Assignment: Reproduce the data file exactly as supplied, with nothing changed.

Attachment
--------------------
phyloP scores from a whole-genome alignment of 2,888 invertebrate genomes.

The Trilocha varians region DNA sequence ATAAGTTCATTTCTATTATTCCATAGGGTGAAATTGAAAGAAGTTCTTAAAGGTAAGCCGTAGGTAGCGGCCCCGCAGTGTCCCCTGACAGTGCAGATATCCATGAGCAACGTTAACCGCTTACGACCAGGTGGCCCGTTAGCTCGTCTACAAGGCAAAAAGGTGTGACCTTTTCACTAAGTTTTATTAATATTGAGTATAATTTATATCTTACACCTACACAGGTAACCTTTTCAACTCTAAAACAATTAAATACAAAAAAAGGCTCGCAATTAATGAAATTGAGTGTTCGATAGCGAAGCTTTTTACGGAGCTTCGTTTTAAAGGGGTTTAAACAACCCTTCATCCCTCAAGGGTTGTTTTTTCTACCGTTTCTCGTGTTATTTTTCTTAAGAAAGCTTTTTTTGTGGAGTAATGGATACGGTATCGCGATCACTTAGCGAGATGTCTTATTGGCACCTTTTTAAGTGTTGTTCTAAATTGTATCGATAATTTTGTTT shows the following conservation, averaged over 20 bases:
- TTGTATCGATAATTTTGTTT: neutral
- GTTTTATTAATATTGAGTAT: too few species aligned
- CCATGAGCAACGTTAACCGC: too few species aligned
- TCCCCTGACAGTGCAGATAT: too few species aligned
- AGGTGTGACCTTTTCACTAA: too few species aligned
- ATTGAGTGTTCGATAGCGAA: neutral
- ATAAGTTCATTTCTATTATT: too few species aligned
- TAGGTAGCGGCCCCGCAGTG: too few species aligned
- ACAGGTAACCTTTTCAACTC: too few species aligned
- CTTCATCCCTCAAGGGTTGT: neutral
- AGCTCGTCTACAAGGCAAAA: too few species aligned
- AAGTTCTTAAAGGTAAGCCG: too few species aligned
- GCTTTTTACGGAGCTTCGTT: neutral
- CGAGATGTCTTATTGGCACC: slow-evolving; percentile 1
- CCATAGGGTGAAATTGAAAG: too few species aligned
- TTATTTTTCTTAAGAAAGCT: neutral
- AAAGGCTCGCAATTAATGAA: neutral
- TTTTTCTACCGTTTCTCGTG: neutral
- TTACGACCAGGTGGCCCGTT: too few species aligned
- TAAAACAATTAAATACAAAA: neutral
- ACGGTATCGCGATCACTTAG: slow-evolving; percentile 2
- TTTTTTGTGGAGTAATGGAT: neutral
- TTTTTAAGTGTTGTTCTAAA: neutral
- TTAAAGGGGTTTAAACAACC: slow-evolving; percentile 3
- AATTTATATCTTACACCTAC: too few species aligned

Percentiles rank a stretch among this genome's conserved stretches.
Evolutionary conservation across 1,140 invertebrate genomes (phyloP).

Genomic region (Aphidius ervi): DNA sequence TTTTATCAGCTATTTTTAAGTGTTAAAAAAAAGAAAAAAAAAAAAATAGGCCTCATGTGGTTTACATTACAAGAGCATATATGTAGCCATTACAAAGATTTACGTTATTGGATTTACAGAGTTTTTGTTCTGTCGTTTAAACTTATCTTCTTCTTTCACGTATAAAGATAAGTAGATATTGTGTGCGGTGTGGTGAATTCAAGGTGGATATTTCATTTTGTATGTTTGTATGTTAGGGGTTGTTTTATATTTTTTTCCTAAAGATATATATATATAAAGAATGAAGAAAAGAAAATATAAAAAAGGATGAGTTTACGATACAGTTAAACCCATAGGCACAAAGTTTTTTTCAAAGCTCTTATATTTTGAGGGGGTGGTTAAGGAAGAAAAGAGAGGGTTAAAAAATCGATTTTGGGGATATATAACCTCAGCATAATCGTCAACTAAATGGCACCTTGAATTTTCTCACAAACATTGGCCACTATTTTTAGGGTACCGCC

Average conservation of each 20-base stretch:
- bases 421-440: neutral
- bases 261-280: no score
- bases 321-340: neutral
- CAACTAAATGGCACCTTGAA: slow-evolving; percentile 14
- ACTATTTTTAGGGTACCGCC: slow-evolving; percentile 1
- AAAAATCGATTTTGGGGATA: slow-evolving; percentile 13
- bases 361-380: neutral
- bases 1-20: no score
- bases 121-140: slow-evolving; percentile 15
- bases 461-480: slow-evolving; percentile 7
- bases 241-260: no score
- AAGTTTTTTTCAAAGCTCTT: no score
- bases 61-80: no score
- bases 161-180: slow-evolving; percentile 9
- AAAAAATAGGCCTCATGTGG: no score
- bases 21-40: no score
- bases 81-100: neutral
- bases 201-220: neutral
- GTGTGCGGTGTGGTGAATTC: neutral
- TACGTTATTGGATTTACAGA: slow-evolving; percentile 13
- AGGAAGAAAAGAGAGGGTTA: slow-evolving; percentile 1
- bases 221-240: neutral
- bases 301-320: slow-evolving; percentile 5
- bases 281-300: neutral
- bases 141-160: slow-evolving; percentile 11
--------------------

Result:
phyloP scores from a whole-genome alignment of 2,888 invertebrate genomes.

The Trilocha varians region DNA sequence ATAAGTTCATTTCTATTATTCCATAGGGTGAAATTGAAAGAAGTTCTTAAAGGTAAGCCGTAGGTAGCGGCCCCGCAGTGTCCCCTGACAGTGCAGATATCCATGAGCAACGTTAACCGCTTACGACCAGGTGGCCCGTTAGCTCGTCTACAAGGCAAAAAGGTGTGACCTTTTCACTAAGTTTTATTAATATTGAGTATAATTTATATCTTACACCTACACAGGTAACCTTTTCAACTCTAAAACAATTAAATACAAAAAAAGGCTCGCAATTAATGAAATTGAGTGTTCGATAGCGAAGCTTTTTACGGAGCTTCGTTTTAAAGGGGTTTAAACAACCCTTCATCCCTCAAGGGTTGTTTTTTCTACCGTTTCTCGTGTTATTTTTCTTAAGAAAGCTTTTTTTGTGGAGTAATGGATACGGTATCGCGATCACTTAGCGAGATGTCTTATTGGCACCTTTTTAAGTGTTGTTCTAAATTGTATCGATAATTTTGTTT shows the following conservation, averaged over 20 bases:
- TTGTATCGATAATTTTGTTT: neutral
- GTTTTATTAATATTGAGTAT: too few species aligned
- CCATGAGCAACGTTAACCGC: too few species aligned
- TCCCCTGACAGTGCAGATAT: too few species aligned
- AGGTGTGACCTTTTCACTAA: too few species aligned
- ATTGAGTGTTCGATAGCGAA: neutral
- ATAAGTTCATTTCTATTATT: too few species aligned
- TAGGTAGCGGCCCCGCAGTG: too few species aligned
- ACAGGTAACCTTTTCAACTC: too few species aligned
- CTTCATCCCTCAAGGGTTGT: neutral
- AGCTCGTCTACAAGGCAAAA: too few species aligned
- AAGTTCTTAAAGGTAAGCCG: too few species aligned
- GCTTTTTACGGAGCTTCGTT: neutral
- CGAGATGTCTTATTGGCACC: slow-evolving; percentile 1
- CCATAGGGTGAAATTGAAAG: too few species aligned
- TTATTTTTCTTAAGAAAGCT: neutral
- AAAGGCTCGCAATTAATGAA: neutral
- TTTTTCTACCGTTTCTCGTG: neutral
- TTACGACCAGGTGGCCCGTT: too few species aligned
- TAAAACAATTAAATACAAAA: neutral
- ACGGTATCGCGATCACTTAG: slow-evolving; percentile 2
- TTTTTTGTGGAGTAATGGAT: neutral
- TTTTTAAGTGTTGTTCTAAA: neutral
- TTAAAGGGGTTTAAACAACC: slow-evolving; percentile 3
- AATTTATATCTTACACCTAC: too few species aligned

Percentiles rank a stretch among this genome's conserved stretches.
Evolutionary conservation across 1,140 invertebrate genomes (phyloP).

Genomic region (Aphidius ervi): DNA sequence TTTTATCAGCTATTTTTAAGTGTTAAAAAAAAGAAAAAAAAAAAAATAGGCCTCATGTGGTTTACATTACAAGAGCATATATGTAGCCATTACAAAGATTTACGTTATTGGATTTACAGAGTTTTTGTTCTGTCGTTTAAACTTATCTTCTTCTTTCACGTATAAAGATAAGTAGATATTGTGTGCGGTGTGGTGAATTCAAGGTGGATATTTCATTTTGTATGTTTGTATGTTAGGGGTTGTTTTATATTTTTTTCCTAAAGATATATATATATAAAGAATGAAGAAAAGAAAATATAAAAAAGGATGAGTTTACGATACAGTTAAACCCATAGGCACAAAGTTTTTTTCAAAGCTCTTATATTTTGAGGGGGTGGTTAAGGAAGAAAAGAGAGGGTTAAAAAATCGATTTTGGGGATATATAACCTCAGCATAATCGTCAACTAAATGGCACCTTGAATTTTCTCACAAACATTGGCCACTATTTTTAGGGTACCGCC

Average conservation of each 20-base stretch:
- bases 421-440: neutral
- bases 261-280: no score
- bases 321-340: neutral
- CAACTAAATGGCACCTTGAA: slow-evolving; percentile 14
- ACTATTTTTAGGGTACCGCC: slow-evolving; percentile 1
- AAAAATCGATTTTGGGGATA: slow-evolving; percentile 13
- bases 361-380: neutral
- bases 1-20: no score
- bases 121-140: slow-evolving; percentile 15
- bases 461-480: slow-evolving; percentile 7
- bases 241-260: no score
- AAGTTTTTTTCAAAGCTCTT: no score
- bases 61-80: no score
- bases 161-180: slow-evolving; percentile 9
- AAAAAATAGGCCTCATGTGG: no score
- bases 21-40: no score
- bases 81-100: neutral
- bases 201-220: neutral
- GTGTGCGGTGTGGTGAATTC: neutral
- TACGTTATTGGATTTACAGA: slow-evolving; percentile 13
- AGGAAGAAAAGAGAGGGTTA: slow-evolving; percentile 1
- bases 221-240: neutral
- bases 301-320: slow-evolving; percentile 5
- bases 281-300: neutral
- bases 141-160: slow-evolving; percentile 11